They talk about the idea of a “Safe Folder”—a collection of documents we should all gather and keep readily accessible at home: a doctor’s letter confirming your child’s diagnosis, and the same from a psychologist, for backup.  Letters attesting to your parenting abilities, written by reputable people in your life: work colleagues, your child’s teachers, your church pastor.  Photos of your child exhibiting unconventional gender expression from a young age.  It is a good idea to include art too, self-portraits they have drawn of themselves in their true gender.”

“But why, what’s it for?” one parent asked.

“In case Child Protection Services knocks on your door.  If someone calls them and reports anything, they are required by law to investigate.  The neighbours could report you, or some acquaintance.  It could be anyone.  It can happen anywhere.”

“But can they actually take away our kids for this?” I asked.  Everyone was silent.  We turned to the facilitator.

“It’s best to be prepared,” he said, “just in case.”

“That night she looked at a painting her child had made of a girl holding a flock of yellow butterflies, as if they were balloons, or a flying bouquet of flowers.  It was a joyful picture.  They were pet butterflies.  She imagined putting this picture in the ‘Safe Folder.’  Surely the girl with the butterfly bouquet said everything that needed to be said.  Why should joy have to build a case for itself?”

“A feminist friend chastised me for allowing Barbies in the house.  I realised that it had not once occurred to me that I would need to school my daughter in the perils of sexism.  And recently I had come across a baby photo, one of my favourites, a close up of my child’s smiling little face—those big blue eyes starting right into the camera.  I swooned and pined for the chubby heft of this delicious child in my arms.

I showed M.  “Look, this is you!”

She was delighted, too.  “She is so cute!” She said of her younger self.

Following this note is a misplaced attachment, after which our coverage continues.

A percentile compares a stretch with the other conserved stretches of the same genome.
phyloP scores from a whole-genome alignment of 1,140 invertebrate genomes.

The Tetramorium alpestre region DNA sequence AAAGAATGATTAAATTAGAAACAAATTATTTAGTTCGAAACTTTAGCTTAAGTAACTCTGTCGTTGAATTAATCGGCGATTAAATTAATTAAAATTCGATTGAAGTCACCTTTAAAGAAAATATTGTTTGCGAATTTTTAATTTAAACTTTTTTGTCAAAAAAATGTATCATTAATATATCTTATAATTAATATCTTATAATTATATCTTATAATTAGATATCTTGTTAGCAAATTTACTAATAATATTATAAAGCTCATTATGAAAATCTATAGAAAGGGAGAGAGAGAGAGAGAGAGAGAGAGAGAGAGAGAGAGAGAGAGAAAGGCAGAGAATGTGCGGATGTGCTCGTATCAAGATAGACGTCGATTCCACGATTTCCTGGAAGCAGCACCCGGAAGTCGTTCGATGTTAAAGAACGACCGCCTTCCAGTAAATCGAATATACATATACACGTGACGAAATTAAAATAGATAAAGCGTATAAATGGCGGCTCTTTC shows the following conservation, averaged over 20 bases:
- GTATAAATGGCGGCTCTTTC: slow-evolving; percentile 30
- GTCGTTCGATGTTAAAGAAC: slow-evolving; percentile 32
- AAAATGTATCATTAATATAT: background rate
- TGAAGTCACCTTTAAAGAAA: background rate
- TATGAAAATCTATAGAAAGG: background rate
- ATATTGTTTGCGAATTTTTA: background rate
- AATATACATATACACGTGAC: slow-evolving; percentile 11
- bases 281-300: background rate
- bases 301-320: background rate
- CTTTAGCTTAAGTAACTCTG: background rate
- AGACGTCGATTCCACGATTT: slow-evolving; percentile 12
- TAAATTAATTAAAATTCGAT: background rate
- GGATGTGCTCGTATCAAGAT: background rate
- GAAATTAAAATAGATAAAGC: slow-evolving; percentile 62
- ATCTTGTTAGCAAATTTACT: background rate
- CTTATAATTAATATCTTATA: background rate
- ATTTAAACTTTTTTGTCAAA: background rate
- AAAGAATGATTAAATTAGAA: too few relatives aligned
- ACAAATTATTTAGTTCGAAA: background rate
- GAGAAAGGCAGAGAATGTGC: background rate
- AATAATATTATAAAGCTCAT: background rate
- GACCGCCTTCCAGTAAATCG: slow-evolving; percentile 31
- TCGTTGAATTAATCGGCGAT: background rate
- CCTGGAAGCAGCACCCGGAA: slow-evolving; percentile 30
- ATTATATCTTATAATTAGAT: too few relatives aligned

We were looking at the same photo but not seeing the same person…And if I did miss my ‘boy’, what did that even mean?  Why should love have a gender?”

She confides to a friend who also has a transgender daughter that she misses her ‘son’ and wonders how we can be truly sure that we actually had daughters?

Her friend tells her that her daughter is a tomboy: “she’s into sci-fi and chess, and she hates clothing and everything traditionally girly.  It’s confusing.”


“But I think that because our daughters are not so into traditionally ‘girly’ stuff actually makes a stronger case for them being transgender.”

“How so?”

“Well, we know they don’t want to be girls just so they can do girl stuff and wear girl clothes.  They like a lot of boy stuff, so you’d think it would be easier for them to just be boys.  But they aren’t picking that easier route, because they simply can’t.  Their gender runs deeper than that.”

“But that’s the thing that gets me,” I said.  “What is gender?  I just don’t know if I believe in gender anymore…If a girl can have any type of job, or wear any type of clothing, and even have a penis, what is a girl?  The words boy and girlstill mean something to other people that they don’t mean for me anymore.”

“I told her how a group of women at my office were going out for ‘ladies night’ recently and I just kept thinking: ‘why ladies’ night?  Don’t you see how meaningless these categories are?  And don’t you ever wonder if our kids might just be cool with being just, well, kids, if the world wasn’t so hell-bent on stuffing them into categories.

“Why go to so much trouble to be a girl when you had to fight the whole world to be seen as one?  Wouldn’t just going with the ‘boy thing’ be a whole lot easier, if you could swing it?  Unless you just couldn’t.

Step 5: Learn

“I had never felt uncomfortable with my identity as a girl, nor as a woman.  This apparently fundamental component of my daughter’s inner reality was something I could only imagine, like a food I had never tasted.  So I tried to bridge the gap by reading.  I read Conundrum by Jan Morris.  The first sentence was printed on the front cover: ‘I was three or four when I realised that I had been born into the wrong body and should really be a girl.  It is the earliest memory of my life.’

“Next I read, She’s Not There by Jennifer Finney Boylan, who described a childhood game played alone in the woods called ‘girl planet’.  “I was an astronaut who had crashed on an uninhabited world,” wrote Boylan.  “The thing was, though, that anybody who breathed the air on this planet turned into a girl.”

Neither Morris nor Boylan shared their thoughts with those around them, keeping them private well into adulthood.  “Over time, the ‘crushing burden,’ as Boylan called it, “only grew heaver, and heavier, and heavier.”  She described an ‘almost inexpressible degree of private grief,’ and ‘the nearly constant sense that I was the wrong person.”